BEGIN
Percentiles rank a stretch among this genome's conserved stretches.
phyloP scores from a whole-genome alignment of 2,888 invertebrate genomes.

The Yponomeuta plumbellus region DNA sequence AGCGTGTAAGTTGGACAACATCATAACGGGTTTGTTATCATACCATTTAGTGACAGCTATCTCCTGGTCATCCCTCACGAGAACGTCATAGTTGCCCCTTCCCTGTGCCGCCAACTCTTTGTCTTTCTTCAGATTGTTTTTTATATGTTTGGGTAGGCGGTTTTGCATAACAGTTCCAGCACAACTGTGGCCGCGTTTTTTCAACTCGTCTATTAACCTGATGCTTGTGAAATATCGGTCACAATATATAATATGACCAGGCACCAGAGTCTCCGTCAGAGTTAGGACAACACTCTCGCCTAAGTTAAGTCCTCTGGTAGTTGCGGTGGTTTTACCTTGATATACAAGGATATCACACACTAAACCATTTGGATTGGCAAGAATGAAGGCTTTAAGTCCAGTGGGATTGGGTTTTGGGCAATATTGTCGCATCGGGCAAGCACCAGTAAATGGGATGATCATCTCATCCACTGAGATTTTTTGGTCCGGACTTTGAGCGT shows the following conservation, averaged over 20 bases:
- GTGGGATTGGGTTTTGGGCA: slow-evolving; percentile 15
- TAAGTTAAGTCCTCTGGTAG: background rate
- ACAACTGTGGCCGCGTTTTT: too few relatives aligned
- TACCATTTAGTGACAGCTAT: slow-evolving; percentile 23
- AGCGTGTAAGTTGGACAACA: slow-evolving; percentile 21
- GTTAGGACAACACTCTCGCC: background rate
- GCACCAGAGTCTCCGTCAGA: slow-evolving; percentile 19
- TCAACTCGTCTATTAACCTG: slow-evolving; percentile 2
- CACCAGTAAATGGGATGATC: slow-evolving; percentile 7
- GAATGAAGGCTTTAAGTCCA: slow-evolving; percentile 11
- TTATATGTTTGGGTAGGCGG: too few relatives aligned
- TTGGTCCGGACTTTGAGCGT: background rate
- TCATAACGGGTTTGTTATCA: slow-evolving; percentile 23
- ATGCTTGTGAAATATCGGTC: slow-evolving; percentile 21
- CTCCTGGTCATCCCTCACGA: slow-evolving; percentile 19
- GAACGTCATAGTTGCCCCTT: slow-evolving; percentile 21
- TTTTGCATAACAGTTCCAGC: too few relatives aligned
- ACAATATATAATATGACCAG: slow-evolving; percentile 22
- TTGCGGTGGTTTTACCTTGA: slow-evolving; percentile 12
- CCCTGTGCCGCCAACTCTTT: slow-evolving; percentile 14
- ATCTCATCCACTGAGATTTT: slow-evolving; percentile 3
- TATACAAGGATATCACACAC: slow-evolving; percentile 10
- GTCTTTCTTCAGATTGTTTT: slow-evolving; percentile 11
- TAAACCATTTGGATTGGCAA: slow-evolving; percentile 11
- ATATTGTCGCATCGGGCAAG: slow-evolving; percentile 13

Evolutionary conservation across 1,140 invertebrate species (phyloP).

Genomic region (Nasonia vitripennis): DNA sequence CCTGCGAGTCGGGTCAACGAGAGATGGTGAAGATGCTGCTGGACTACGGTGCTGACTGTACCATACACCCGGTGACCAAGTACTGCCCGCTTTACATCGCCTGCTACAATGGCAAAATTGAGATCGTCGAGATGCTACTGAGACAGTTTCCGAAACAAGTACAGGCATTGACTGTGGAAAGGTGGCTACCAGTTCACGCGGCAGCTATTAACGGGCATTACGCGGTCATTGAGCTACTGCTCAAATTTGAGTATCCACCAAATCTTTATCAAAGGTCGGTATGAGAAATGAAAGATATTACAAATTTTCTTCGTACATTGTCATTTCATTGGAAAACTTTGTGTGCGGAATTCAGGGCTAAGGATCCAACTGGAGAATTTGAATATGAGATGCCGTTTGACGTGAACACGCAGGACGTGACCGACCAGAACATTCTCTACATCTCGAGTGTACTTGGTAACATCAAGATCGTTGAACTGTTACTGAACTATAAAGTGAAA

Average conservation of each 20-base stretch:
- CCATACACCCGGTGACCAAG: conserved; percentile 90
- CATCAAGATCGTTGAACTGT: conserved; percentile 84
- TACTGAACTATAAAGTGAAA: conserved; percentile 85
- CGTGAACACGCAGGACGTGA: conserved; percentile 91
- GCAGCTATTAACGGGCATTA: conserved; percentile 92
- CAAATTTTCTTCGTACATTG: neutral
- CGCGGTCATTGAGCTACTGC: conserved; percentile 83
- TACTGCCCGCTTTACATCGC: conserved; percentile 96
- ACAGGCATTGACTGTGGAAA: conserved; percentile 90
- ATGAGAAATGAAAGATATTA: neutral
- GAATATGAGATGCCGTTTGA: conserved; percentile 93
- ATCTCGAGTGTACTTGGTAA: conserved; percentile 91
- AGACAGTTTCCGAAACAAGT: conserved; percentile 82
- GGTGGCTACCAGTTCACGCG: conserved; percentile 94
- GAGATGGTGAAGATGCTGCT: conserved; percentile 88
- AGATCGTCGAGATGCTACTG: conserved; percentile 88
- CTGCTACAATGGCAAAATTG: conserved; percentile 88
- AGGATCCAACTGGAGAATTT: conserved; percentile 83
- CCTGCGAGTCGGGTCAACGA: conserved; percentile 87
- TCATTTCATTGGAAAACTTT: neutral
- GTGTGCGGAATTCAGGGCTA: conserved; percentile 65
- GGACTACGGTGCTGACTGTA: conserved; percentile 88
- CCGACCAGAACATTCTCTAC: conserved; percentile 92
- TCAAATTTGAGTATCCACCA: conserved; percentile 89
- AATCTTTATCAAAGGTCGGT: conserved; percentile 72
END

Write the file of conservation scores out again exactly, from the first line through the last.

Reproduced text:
Percentiles rank a stretch among this genome's conserved stretches.
phyloP scores from a whole-genome alignment of 2,888 invertebrate genomes.

The Yponomeuta plumbellus region DNA sequence AGCGTGTAAGTTGGACAACATCATAACGGGTTTGTTATCATACCATTTAGTGACAGCTATCTCCTGGTCATCCCTCACGAGAACGTCATAGTTGCCCCTTCCCTGTGCCGCCAACTCTTTGTCTTTCTTCAGATTGTTTTTTATATGTTTGGGTAGGCGGTTTTGCATAACAGTTCCAGCACAACTGTGGCCGCGTTTTTTCAACTCGTCTATTAACCTGATGCTTGTGAAATATCGGTCACAATATATAATATGACCAGGCACCAGAGTCTCCGTCAGAGTTAGGACAACACTCTCGCCTAAGTTAAGTCCTCTGGTAGTTGCGGTGGTTTTACCTTGATATACAAGGATATCACACACTAAACCATTTGGATTGGCAAGAATGAAGGCTTTAAGTCCAGTGGGATTGGGTTTTGGGCAATATTGTCGCATCGGGCAAGCACCAGTAAATGGGATGATCATCTCATCCACTGAGATTTTTTGGTCCGGACTTTGAGCGT shows the following conservation, averaged over 20 bases:
- GTGGGATTGGGTTTTGGGCA: slow-evolving; percentile 15
- TAAGTTAAGTCCTCTGGTAG: background rate
- ACAACTGTGGCCGCGTTTTT: too few relatives aligned
- TACCATTTAGTGACAGCTAT: slow-evolving; percentile 23
- AGCGTGTAAGTTGGACAACA: slow-evolving; percentile 21
- GTTAGGACAACACTCTCGCC: background rate
- GCACCAGAGTCTCCGTCAGA: slow-evolving; percentile 19
- TCAACTCGTCTATTAACCTG: slow-evolving; percentile 2
- CACCAGTAAATGGGATGATC: slow-evolving; percentile 7
- GAATGAAGGCTTTAAGTCCA: slow-evolving; percentile 11
- TTATATGTTTGGGTAGGCGG: too few relatives aligned
- TTGGTCCGGACTTTGAGCGT: background rate
- TCATAACGGGTTTGTTATCA: slow-evolving; percentile 23
- ATGCTTGTGAAATATCGGTC: slow-evolving; percentile 21
- CTCCTGGTCATCCCTCACGA: slow-evolving; percentile 19
- GAACGTCATAGTTGCCCCTT: slow-evolving; percentile 21
- TTTTGCATAACAGTTCCAGC: too few relatives aligned
- ACAATATATAATATGACCAG: slow-evolving; percentile 22
- TTGCGGTGGTTTTACCTTGA: slow-evolving; percentile 12
- CCCTGTGCCGCCAACTCTTT: slow-evolving; percentile 14
- ATCTCATCCACTGAGATTTT: slow-evolving; percentile 3
- TATACAAGGATATCACACAC: slow-evolving; percentile 10
- GTCTTTCTTCAGATTGTTTT: slow-evolving; percentile 11
- TAAACCATTTGGATTGGCAA: slow-evolving; percentile 11
- ATATTGTCGCATCGGGCAAG: slow-evolving; percentile 13

Evolutionary conservation across 1,140 invertebrate species (phyloP).

Genomic region (Nasonia vitripennis): DNA sequence CCTGCGAGTCGGGTCAACGAGAGATGGTGAAGATGCTGCTGGACTACGGTGCTGACTGTACCATACACCCGGTGACCAAGTACTGCCCGCTTTACATCGCCTGCTACAATGGCAAAATTGAGATCGTCGAGATGCTACTGAGACAGTTTCCGAAACAAGTACAGGCATTGACTGTGGAAAGGTGGCTACCAGTTCACGCGGCAGCTATTAACGGGCATTACGCGGTCATTGAGCTACTGCTCAAATTTGAGTATCCACCAAATCTTTATCAAAGGTCGGTATGAGAAATGAAAGATATTACAAATTTTCTTCGTACATTGTCATTTCATTGGAAAACTTTGTGTGCGGAATTCAGGGCTAAGGATCCAACTGGAGAATTTGAATATGAGATGCCGTTTGACGTGAACACGCAGGACGTGACCGACCAGAACATTCTCTACATCTCGAGTGTACTTGGTAACATCAAGATCGTTGAACTGTTACTGAACTATAAAGTGAAA

Average conservation of each 20-base stretch:
- CCATACACCCGGTGACCAAG: conserved; percentile 90
- CATCAAGATCGTTGAACTGT: conserved; percentile 84
- TACTGAACTATAAAGTGAAA: conserved; percentile 85
- CGTGAACACGCAGGACGTGA: conserved; percentile 91
- GCAGCTATTAACGGGCATTA: conserved; percentile 92
- CAAATTTTCTTCGTACATTG: neutral
- CGCGGTCATTGAGCTACTGC: conserved; percentile 83
- TACTGCCCGCTTTACATCGC: conserved; percentile 96
- ACAGGCATTGACTGTGGAAA: conserved; percentile 90
- ATGAGAAATGAAAGATATTA: neutral
- GAATATGAGATGCCGTTTGA: conserved; percentile 93
- ATCTCGAGTGTACTTGGTAA: conserved; percentile 91
- AGACAGTTTCCGAAACAAGT: conserved; percentile 82
- GGTGGCTACCAGTTCACGCG: conserved; percentile 94
- GAGATGGTGAAGATGCTGCT: conserved; percentile 88
- AGATCGTCGAGATGCTACTG: conserved; percentile 88
- CTGCTACAATGGCAAAATTG: conserved; percentile 88
- AGGATCCAACTGGAGAATTT: conserved; percentile 83
- CCTGCGAGTCGGGTCAACGA: conserved; percentile 87
- TCATTTCATTGGAAAACTTT: neutral
- GTGTGCGGAATTCAGGGCTA: conserved; percentile 65
- GGACTACGGTGCTGACTGTA: conserved; percentile 88
- CCGACCAGAACATTCTCTAC: conserved; percentile 92
- TCAAATTTGAGTATCCACCA: conserved; percentile 89
- AATCTTTATCAAAGGTCGGT: conserved; percentile 72